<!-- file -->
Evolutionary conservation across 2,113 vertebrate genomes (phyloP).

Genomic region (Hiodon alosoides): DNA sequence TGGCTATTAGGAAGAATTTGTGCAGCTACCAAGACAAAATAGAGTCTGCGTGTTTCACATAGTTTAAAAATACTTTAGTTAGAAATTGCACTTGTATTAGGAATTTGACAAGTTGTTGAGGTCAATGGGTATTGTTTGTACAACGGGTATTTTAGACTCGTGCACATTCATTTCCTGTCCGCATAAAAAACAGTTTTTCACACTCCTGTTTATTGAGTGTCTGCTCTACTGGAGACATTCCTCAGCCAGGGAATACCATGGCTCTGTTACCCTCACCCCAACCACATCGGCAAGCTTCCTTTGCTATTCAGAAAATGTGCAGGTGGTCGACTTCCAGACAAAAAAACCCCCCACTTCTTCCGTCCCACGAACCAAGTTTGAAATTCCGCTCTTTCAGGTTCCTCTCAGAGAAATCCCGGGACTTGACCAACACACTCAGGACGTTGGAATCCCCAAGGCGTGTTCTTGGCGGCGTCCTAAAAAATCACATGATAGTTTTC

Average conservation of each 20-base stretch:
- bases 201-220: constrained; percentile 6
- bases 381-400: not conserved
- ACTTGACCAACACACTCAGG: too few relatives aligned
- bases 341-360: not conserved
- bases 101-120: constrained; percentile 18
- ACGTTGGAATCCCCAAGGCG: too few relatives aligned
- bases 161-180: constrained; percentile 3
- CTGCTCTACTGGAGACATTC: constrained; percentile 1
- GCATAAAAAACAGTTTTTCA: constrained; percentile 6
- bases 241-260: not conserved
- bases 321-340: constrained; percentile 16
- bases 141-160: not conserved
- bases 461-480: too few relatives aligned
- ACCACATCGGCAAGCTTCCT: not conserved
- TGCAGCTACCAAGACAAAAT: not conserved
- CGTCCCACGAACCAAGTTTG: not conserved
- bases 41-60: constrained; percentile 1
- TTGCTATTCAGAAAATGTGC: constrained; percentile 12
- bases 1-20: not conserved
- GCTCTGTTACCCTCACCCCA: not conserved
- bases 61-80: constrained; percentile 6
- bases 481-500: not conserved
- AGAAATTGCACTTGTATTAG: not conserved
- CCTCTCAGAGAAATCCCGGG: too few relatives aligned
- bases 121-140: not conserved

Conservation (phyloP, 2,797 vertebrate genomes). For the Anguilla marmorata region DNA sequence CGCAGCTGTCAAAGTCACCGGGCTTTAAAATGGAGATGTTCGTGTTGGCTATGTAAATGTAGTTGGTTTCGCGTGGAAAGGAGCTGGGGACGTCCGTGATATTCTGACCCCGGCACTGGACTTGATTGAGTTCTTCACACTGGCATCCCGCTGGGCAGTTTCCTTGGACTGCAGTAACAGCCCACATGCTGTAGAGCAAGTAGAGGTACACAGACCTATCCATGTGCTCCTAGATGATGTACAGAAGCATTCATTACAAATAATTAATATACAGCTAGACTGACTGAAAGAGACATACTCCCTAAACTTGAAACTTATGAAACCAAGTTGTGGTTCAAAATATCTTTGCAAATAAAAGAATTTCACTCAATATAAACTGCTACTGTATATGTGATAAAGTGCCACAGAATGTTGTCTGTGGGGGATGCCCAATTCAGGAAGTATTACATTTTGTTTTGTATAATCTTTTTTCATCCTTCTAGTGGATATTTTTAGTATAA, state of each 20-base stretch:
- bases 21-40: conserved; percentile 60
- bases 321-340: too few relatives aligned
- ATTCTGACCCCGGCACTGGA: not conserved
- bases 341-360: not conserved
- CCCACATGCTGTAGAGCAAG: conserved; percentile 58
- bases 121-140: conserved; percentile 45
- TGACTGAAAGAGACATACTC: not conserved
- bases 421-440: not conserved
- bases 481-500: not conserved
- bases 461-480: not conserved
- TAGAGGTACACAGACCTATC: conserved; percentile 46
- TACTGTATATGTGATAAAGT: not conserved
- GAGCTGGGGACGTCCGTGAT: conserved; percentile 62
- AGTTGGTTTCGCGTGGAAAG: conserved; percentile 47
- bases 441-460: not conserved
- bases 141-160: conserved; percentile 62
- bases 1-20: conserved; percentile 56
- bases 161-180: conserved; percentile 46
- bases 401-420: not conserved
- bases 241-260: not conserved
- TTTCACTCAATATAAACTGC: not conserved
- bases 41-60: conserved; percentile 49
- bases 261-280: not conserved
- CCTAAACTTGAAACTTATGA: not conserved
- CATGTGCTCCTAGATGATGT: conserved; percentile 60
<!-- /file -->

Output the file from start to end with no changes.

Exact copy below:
Evolutionary conservation across 2,113 vertebrate genomes (phyloP).

Genomic region (Hiodon alosoides): DNA sequence TGGCTATTAGGAAGAATTTGTGCAGCTACCAAGACAAAATAGAGTCTGCGTGTTTCACATAGTTTAAAAATACTTTAGTTAGAAATTGCACTTGTATTAGGAATTTGACAAGTTGTTGAGGTCAATGGGTATTGTTTGTACAACGGGTATTTTAGACTCGTGCACATTCATTTCCTGTCCGCATAAAAAACAGTTTTTCACACTCCTGTTTATTGAGTGTCTGCTCTACTGGAGACATTCCTCAGCCAGGGAATACCATGGCTCTGTTACCCTCACCCCAACCACATCGGCAAGCTTCCTTTGCTATTCAGAAAATGTGCAGGTGGTCGACTTCCAGACAAAAAAACCCCCCACTTCTTCCGTCCCACGAACCAAGTTTGAAATTCCGCTCTTTCAGGTTCCTCTCAGAGAAATCCCGGGACTTGACCAACACACTCAGGACGTTGGAATCCCCAAGGCGTGTTCTTGGCGGCGTCCTAAAAAATCACATGATAGTTTTC

Average conservation of each 20-base stretch:
- bases 201-220: constrained; percentile 6
- bases 381-400: not conserved
- ACTTGACCAACACACTCAGG: too few relatives aligned
- bases 341-360: not conserved
- bases 101-120: constrained; percentile 18
- ACGTTGGAATCCCCAAGGCG: too few relatives aligned
- bases 161-180: constrained; percentile 3
- CTGCTCTACTGGAGACATTC: constrained; percentile 1
- GCATAAAAAACAGTTTTTCA: constrained; percentile 6
- bases 241-260: not conserved
- bases 321-340: constrained; percentile 16
- bases 141-160: not conserved
- bases 461-480: too few relatives aligned
- ACCACATCGGCAAGCTTCCT: not conserved
- TGCAGCTACCAAGACAAAAT: not conserved
- CGTCCCACGAACCAAGTTTG: not conserved
- bases 41-60: constrained; percentile 1
- TTGCTATTCAGAAAATGTGC: constrained; percentile 12
- bases 1-20: not conserved
- GCTCTGTTACCCTCACCCCA: not conserved
- bases 61-80: constrained; percentile 6
- bases 481-500: not conserved
- AGAAATTGCACTTGTATTAG: not conserved
- CCTCTCAGAGAAATCCCGGG: too few relatives aligned
- bases 121-140: not conserved

Conservation (phyloP, 2,797 vertebrate genomes). For the Anguilla marmorata region DNA sequence CGCAGCTGTCAAAGTCACCGGGCTTTAAAATGGAGATGTTCGTGTTGGCTATGTAAATGTAGTTGGTTTCGCGTGGAAAGGAGCTGGGGACGTCCGTGATATTCTGACCCCGGCACTGGACTTGATTGAGTTCTTCACACTGGCATCCCGCTGGGCAGTTTCCTTGGACTGCAGTAACAGCCCACATGCTGTAGAGCAAGTAGAGGTACACAGACCTATCCATGTGCTCCTAGATGATGTACAGAAGCATTCATTACAAATAATTAATATACAGCTAGACTGACTGAAAGAGACATACTCCCTAAACTTGAAACTTATGAAACCAAGTTGTGGTTCAAAATATCTTTGCAAATAAAAGAATTTCACTCAATATAAACTGCTACTGTATATGTGATAAAGTGCCACAGAATGTTGTCTGTGGGGGATGCCCAATTCAGGAAGTATTACATTTTGTTTTGTATAATCTTTTTTCATCCTTCTAGTGGATATTTTTAGTATAA, state of each 20-base stretch:
- bases 21-40: conserved; percentile 60
- bases 321-340: too few relatives aligned
- ATTCTGACCCCGGCACTGGA: not conserved
- bases 341-360: not conserved
- CCCACATGCTGTAGAGCAAG: conserved; percentile 58
- bases 121-140: conserved; percentile 45
- TGACTGAAAGAGACATACTC: not conserved
- bases 421-440: not conserved
- bases 481-500: not conserved
- bases 461-480: not conserved
- TAGAGGTACACAGACCTATC: conserved; percentile 46
- TACTGTATATGTGATAAAGT: not conserved
- GAGCTGGGGACGTCCGTGAT: conserved; percentile 62
- AGTTGGTTTCGCGTGGAAAG: conserved; percentile 47
- bases 441-460: not conserved
- bases 141-160: conserved; percentile 62
- bases 1-20: conserved; percentile 56
- bases 161-180: conserved; percentile 46
- bases 401-420: not conserved
- bases 241-260: not conserved
- TTTCACTCAATATAAACTGC: not conserved
- bases 41-60: conserved; percentile 49
- bases 261-280: not conserved
- CCTAAACTTGAAACTTATGA: not conserved
- CATGTGCTCCTAGATGATGT: conserved; percentile 60